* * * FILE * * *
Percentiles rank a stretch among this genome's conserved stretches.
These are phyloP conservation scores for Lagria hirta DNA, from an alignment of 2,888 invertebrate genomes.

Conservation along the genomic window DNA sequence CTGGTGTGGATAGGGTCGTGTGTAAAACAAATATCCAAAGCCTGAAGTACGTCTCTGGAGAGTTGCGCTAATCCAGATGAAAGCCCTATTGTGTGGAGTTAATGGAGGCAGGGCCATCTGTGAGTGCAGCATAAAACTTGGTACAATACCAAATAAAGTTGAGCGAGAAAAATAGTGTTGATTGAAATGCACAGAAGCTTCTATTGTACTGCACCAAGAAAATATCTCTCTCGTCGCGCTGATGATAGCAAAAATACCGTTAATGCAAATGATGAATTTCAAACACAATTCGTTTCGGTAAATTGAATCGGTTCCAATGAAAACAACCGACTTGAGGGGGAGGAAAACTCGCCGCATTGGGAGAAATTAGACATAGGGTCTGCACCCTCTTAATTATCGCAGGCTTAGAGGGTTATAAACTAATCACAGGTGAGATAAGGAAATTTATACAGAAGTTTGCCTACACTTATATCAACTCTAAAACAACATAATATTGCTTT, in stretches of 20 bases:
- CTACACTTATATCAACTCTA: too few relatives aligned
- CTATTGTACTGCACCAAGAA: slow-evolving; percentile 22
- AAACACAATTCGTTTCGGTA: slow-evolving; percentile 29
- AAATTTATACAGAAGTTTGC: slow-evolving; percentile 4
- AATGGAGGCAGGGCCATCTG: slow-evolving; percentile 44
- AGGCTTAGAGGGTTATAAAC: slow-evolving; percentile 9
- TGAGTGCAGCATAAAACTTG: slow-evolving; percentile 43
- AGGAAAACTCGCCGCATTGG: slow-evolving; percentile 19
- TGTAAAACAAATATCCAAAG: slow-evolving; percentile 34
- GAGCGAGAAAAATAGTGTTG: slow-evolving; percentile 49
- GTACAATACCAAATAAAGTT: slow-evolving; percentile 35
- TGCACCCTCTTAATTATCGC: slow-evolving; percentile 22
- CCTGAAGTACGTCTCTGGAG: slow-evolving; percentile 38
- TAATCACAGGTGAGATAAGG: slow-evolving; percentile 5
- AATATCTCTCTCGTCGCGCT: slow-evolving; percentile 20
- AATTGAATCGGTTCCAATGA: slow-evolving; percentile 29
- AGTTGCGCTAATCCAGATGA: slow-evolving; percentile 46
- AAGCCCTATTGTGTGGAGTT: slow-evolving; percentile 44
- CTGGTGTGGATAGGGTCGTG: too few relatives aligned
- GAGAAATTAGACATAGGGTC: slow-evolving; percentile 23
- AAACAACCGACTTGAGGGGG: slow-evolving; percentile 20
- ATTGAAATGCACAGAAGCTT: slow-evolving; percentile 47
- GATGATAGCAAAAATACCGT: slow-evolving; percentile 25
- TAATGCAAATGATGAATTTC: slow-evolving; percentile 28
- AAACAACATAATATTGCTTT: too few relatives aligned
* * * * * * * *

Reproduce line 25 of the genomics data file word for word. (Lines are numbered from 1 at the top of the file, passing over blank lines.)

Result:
- ATTGAAATGCACAGAAGCTT: slow-evolving; percentile 47